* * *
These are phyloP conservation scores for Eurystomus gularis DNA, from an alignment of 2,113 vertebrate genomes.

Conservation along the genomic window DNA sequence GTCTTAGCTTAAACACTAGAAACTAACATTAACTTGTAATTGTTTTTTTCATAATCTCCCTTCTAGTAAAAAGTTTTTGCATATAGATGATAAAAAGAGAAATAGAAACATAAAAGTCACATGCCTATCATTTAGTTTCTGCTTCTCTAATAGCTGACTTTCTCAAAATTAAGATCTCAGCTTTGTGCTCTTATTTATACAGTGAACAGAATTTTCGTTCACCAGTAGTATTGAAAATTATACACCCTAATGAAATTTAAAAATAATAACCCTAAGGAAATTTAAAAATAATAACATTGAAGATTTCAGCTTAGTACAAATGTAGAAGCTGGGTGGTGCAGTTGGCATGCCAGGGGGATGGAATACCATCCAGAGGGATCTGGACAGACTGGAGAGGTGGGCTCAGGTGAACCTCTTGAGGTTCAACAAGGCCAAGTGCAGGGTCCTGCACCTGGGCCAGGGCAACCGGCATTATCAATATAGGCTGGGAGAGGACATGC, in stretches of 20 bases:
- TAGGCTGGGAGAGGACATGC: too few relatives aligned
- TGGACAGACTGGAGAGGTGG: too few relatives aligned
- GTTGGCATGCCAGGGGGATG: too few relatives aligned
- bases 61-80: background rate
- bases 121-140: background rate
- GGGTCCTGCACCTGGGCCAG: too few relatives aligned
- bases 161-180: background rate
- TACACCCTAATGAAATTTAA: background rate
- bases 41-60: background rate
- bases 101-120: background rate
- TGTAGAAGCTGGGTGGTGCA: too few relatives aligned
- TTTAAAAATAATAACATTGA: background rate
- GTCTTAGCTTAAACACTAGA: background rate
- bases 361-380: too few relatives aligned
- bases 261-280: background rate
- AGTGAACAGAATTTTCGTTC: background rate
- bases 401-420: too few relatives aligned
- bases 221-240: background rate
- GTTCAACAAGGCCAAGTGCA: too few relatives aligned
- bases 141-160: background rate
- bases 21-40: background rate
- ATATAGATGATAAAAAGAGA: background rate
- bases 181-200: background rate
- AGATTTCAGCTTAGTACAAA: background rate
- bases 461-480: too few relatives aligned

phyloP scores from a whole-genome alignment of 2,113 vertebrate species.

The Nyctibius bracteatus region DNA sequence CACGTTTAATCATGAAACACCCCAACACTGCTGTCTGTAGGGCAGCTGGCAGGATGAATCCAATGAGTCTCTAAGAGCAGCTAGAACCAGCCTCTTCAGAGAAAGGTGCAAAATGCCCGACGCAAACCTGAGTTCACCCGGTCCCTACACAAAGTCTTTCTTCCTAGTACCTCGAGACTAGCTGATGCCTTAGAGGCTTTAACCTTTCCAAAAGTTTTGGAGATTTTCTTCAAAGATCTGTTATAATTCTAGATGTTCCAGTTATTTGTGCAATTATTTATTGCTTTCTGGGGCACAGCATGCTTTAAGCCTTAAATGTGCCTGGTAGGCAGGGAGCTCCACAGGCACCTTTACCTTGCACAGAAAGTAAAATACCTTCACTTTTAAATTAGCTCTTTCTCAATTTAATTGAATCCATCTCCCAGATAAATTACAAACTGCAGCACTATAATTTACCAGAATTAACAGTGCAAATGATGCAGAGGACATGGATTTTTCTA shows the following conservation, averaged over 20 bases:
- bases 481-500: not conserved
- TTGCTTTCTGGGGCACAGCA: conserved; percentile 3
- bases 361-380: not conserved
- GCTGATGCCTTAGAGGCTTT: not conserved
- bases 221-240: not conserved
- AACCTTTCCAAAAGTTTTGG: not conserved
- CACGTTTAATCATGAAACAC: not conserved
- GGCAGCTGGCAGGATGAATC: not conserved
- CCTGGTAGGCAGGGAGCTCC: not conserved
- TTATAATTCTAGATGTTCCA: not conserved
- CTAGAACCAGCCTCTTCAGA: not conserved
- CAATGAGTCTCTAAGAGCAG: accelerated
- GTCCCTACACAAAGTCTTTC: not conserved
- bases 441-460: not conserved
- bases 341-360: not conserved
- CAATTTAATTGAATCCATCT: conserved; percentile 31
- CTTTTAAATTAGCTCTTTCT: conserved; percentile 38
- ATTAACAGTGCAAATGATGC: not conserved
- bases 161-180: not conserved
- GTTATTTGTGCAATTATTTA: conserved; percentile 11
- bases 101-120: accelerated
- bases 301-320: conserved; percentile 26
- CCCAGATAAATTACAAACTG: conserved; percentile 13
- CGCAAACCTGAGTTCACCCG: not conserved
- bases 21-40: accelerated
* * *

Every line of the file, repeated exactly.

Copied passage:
These are phyloP conservation scores for Eurystomus gularis DNA, from an alignment of 2,113 vertebrate genomes.

Conservation along the genomic window DNA sequence GTCTTAGCTTAAACACTAGAAACTAACATTAACTTGTAATTGTTTTTTTCATAATCTCCCTTCTAGTAAAAAGTTTTTGCATATAGATGATAAAAAGAGAAATAGAAACATAAAAGTCACATGCCTATCATTTAGTTTCTGCTTCTCTAATAGCTGACTTTCTCAAAATTAAGATCTCAGCTTTGTGCTCTTATTTATACAGTGAACAGAATTTTCGTTCACCAGTAGTATTGAAAATTATACACCCTAATGAAATTTAAAAATAATAACCCTAAGGAAATTTAAAAATAATAACATTGAAGATTTCAGCTTAGTACAAATGTAGAAGCTGGGTGGTGCAGTTGGCATGCCAGGGGGATGGAATACCATCCAGAGGGATCTGGACAGACTGGAGAGGTGGGCTCAGGTGAACCTCTTGAGGTTCAACAAGGCCAAGTGCAGGGTCCTGCACCTGGGCCAGGGCAACCGGCATTATCAATATAGGCTGGGAGAGGACATGC, in stretches of 20 bases:
- TAGGCTGGGAGAGGACATGC: too few relatives aligned
- TGGACAGACTGGAGAGGTGG: too few relatives aligned
- GTTGGCATGCCAGGGGGATG: too few relatives aligned
- bases 61-80: background rate
- bases 121-140: background rate
- GGGTCCTGCACCTGGGCCAG: too few relatives aligned
- bases 161-180: background rate
- TACACCCTAATGAAATTTAA: background rate
- bases 41-60: background rate
- bases 101-120: background rate
- TGTAGAAGCTGGGTGGTGCA: too few relatives aligned
- TTTAAAAATAATAACATTGA: background rate
- GTCTTAGCTTAAACACTAGA: background rate
- bases 361-380: too few relatives aligned
- bases 261-280: background rate
- AGTGAACAGAATTTTCGTTC: background rate
- bases 401-420: too few relatives aligned
- bases 221-240: background rate
- GTTCAACAAGGCCAAGTGCA: too few relatives aligned
- bases 141-160: background rate
- bases 21-40: background rate
- ATATAGATGATAAAAAGAGA: background rate
- bases 181-200: background rate
- AGATTTCAGCTTAGTACAAA: background rate
- bases 461-480: too few relatives aligned

phyloP scores from a whole-genome alignment of 2,113 vertebrate species.

The Nyctibius bracteatus region DNA sequence CACGTTTAATCATGAAACACCCCAACACTGCTGTCTGTAGGGCAGCTGGCAGGATGAATCCAATGAGTCTCTAAGAGCAGCTAGAACCAGCCTCTTCAGAGAAAGGTGCAAAATGCCCGACGCAAACCTGAGTTCACCCGGTCCCTACACAAAGTCTTTCTTCCTAGTACCTCGAGACTAGCTGATGCCTTAGAGGCTTTAACCTTTCCAAAAGTTTTGGAGATTTTCTTCAAAGATCTGTTATAATTCTAGATGTTCCAGTTATTTGTGCAATTATTTATTGCTTTCTGGGGCACAGCATGCTTTAAGCCTTAAATGTGCCTGGTAGGCAGGGAGCTCCACAGGCACCTTTACCTTGCACAGAAAGTAAAATACCTTCACTTTTAAATTAGCTCTTTCTCAATTTAATTGAATCCATCTCCCAGATAAATTACAAACTGCAGCACTATAATTTACCAGAATTAACAGTGCAAATGATGCAGAGGACATGGATTTTTCTA shows the following conservation, averaged over 20 bases:
- bases 481-500: not conserved
- TTGCTTTCTGGGGCACAGCA: conserved; percentile 3
- bases 361-380: not conserved
- GCTGATGCCTTAGAGGCTTT: not conserved
- bases 221-240: not conserved
- AACCTTTCCAAAAGTTTTGG: not conserved
- CACGTTTAATCATGAAACAC: not conserved
- GGCAGCTGGCAGGATGAATC: not conserved
- CCTGGTAGGCAGGGAGCTCC: not conserved
- TTATAATTCTAGATGTTCCA: not conserved
- CTAGAACCAGCCTCTTCAGA: not conserved
- CAATGAGTCTCTAAGAGCAG: accelerated
- GTCCCTACACAAAGTCTTTC: not conserved
- bases 441-460: not conserved
- bases 341-360: not conserved
- CAATTTAATTGAATCCATCT: conserved; percentile 31
- CTTTTAAATTAGCTCTTTCT: conserved; percentile 38
- ATTAACAGTGCAAATGATGC: not conserved
- bases 161-180: not conserved
- GTTATTTGTGCAATTATTTA: conserved; percentile 11
- bases 101-120: accelerated
- bases 301-320: conserved; percentile 26
- CCCAGATAAATTACAAACTG: conserved; percentile 13
- CGCAAACCTGAGTTCACCCG: not conserved
- bases 21-40: accelerated